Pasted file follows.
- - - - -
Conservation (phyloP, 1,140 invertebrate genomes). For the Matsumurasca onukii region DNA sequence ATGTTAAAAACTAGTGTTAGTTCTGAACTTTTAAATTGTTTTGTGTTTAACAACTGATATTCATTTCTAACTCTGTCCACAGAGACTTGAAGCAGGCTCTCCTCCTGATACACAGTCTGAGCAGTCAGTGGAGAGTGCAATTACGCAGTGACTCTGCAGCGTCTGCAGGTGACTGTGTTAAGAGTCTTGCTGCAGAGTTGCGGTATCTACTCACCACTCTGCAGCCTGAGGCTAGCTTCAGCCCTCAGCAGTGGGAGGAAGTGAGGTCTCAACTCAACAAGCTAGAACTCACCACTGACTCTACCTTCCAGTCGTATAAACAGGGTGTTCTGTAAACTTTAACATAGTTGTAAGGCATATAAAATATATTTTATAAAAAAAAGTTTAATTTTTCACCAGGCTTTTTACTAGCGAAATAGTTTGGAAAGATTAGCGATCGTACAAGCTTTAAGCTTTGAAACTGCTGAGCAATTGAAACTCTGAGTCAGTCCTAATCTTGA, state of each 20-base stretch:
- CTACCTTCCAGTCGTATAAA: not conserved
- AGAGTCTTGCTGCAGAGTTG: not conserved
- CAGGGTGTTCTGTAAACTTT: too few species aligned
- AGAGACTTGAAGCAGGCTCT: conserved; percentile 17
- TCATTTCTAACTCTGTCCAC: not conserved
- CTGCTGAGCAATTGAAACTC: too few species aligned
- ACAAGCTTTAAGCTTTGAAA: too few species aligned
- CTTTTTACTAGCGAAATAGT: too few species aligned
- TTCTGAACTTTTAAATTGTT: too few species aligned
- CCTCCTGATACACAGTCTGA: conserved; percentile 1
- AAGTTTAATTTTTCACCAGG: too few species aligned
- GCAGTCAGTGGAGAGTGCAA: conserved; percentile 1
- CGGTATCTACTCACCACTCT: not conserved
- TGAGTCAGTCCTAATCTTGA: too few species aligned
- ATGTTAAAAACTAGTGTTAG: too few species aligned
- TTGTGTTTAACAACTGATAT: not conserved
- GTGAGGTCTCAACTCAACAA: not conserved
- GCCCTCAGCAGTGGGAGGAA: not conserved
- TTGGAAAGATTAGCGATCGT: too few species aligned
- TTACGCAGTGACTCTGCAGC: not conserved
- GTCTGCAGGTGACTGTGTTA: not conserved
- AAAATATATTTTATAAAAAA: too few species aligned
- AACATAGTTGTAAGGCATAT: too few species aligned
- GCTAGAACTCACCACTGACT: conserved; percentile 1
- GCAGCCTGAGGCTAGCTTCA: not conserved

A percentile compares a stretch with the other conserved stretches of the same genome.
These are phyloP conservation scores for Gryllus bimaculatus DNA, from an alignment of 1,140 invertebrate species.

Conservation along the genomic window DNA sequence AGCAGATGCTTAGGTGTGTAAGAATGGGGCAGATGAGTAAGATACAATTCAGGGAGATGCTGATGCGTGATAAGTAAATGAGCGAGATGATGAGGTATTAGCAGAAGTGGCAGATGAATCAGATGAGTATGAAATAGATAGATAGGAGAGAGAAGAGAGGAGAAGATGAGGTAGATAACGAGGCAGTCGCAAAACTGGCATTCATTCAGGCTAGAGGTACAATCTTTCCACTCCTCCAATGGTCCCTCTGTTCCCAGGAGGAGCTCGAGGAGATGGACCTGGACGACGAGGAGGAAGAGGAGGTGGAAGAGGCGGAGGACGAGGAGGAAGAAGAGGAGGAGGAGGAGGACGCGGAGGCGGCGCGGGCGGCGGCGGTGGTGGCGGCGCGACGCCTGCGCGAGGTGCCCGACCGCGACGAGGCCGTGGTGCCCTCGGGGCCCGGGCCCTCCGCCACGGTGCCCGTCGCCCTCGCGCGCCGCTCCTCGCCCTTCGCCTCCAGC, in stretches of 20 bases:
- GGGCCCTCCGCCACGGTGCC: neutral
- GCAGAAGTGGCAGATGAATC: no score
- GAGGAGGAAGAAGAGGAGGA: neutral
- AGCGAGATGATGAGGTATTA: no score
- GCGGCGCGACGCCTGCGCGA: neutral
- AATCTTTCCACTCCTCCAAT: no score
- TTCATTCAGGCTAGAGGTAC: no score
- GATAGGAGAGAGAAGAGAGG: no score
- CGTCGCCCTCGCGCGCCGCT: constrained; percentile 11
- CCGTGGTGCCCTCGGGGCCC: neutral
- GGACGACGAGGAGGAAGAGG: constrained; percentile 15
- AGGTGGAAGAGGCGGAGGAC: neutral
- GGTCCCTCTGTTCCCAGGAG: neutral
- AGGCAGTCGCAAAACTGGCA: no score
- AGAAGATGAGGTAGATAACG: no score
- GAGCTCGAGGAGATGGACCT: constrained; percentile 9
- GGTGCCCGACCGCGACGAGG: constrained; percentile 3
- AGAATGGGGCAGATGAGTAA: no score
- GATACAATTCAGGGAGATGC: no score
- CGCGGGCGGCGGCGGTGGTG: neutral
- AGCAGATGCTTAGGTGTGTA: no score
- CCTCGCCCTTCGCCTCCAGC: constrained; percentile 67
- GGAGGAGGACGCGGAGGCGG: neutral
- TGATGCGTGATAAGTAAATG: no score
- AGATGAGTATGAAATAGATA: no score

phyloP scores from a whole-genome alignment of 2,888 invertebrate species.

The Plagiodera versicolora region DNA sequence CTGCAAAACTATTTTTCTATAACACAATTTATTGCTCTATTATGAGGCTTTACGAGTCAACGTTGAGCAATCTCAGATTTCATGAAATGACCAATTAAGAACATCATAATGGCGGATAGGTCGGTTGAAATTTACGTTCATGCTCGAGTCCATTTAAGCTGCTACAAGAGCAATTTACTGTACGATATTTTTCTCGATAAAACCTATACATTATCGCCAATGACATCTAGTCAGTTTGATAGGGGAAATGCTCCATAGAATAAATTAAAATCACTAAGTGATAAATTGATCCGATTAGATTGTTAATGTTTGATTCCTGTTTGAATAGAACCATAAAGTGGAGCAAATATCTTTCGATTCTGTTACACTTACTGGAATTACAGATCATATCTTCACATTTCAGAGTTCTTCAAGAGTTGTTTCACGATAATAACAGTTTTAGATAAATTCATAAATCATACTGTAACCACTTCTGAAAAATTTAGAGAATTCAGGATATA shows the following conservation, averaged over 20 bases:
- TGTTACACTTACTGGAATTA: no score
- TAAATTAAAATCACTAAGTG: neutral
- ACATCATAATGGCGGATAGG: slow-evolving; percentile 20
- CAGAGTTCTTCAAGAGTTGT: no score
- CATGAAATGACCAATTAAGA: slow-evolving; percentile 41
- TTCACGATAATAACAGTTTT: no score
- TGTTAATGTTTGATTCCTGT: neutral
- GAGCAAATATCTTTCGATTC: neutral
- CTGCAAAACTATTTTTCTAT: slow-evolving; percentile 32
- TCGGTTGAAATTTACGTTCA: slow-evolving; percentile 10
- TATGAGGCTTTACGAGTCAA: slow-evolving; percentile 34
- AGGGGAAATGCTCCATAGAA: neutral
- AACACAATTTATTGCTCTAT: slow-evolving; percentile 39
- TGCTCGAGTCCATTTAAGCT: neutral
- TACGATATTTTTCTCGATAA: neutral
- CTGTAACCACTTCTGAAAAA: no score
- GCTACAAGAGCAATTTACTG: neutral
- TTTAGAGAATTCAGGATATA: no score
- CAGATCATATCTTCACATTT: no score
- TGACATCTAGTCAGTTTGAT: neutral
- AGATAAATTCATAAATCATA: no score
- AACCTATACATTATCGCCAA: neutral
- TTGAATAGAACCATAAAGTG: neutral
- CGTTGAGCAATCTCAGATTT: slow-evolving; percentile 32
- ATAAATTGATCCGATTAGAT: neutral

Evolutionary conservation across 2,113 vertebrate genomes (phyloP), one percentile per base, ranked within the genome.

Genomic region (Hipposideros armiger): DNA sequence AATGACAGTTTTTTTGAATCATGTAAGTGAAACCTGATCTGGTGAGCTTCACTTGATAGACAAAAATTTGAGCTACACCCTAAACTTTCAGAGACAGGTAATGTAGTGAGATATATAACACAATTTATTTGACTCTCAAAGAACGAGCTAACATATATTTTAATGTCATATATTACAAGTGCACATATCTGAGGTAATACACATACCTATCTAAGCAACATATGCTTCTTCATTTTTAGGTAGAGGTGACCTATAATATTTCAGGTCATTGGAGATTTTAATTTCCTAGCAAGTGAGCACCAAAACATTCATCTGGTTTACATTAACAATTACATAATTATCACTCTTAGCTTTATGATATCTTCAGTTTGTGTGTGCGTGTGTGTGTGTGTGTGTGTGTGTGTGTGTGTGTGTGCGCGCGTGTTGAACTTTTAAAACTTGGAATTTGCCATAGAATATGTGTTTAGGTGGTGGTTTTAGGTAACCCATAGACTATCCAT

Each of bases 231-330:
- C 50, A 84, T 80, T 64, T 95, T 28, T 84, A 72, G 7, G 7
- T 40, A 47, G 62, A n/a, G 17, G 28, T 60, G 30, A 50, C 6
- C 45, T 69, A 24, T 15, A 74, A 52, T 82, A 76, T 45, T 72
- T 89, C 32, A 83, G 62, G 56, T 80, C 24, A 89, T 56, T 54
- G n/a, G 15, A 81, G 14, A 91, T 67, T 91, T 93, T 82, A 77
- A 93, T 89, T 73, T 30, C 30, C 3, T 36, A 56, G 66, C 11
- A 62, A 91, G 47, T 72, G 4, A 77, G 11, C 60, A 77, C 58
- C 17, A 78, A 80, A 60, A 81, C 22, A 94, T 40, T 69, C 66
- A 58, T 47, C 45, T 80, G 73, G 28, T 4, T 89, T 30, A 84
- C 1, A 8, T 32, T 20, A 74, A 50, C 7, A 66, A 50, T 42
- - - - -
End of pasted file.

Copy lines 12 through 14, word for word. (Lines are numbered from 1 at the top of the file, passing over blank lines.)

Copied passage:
- AAGTTTAATTTTTCACCAGG: too few species aligned
- GCAGTCAGTGGAGAGTGCAA: conserved; percentile 1
- CGGTATCTACTCACCACTCT: not conserved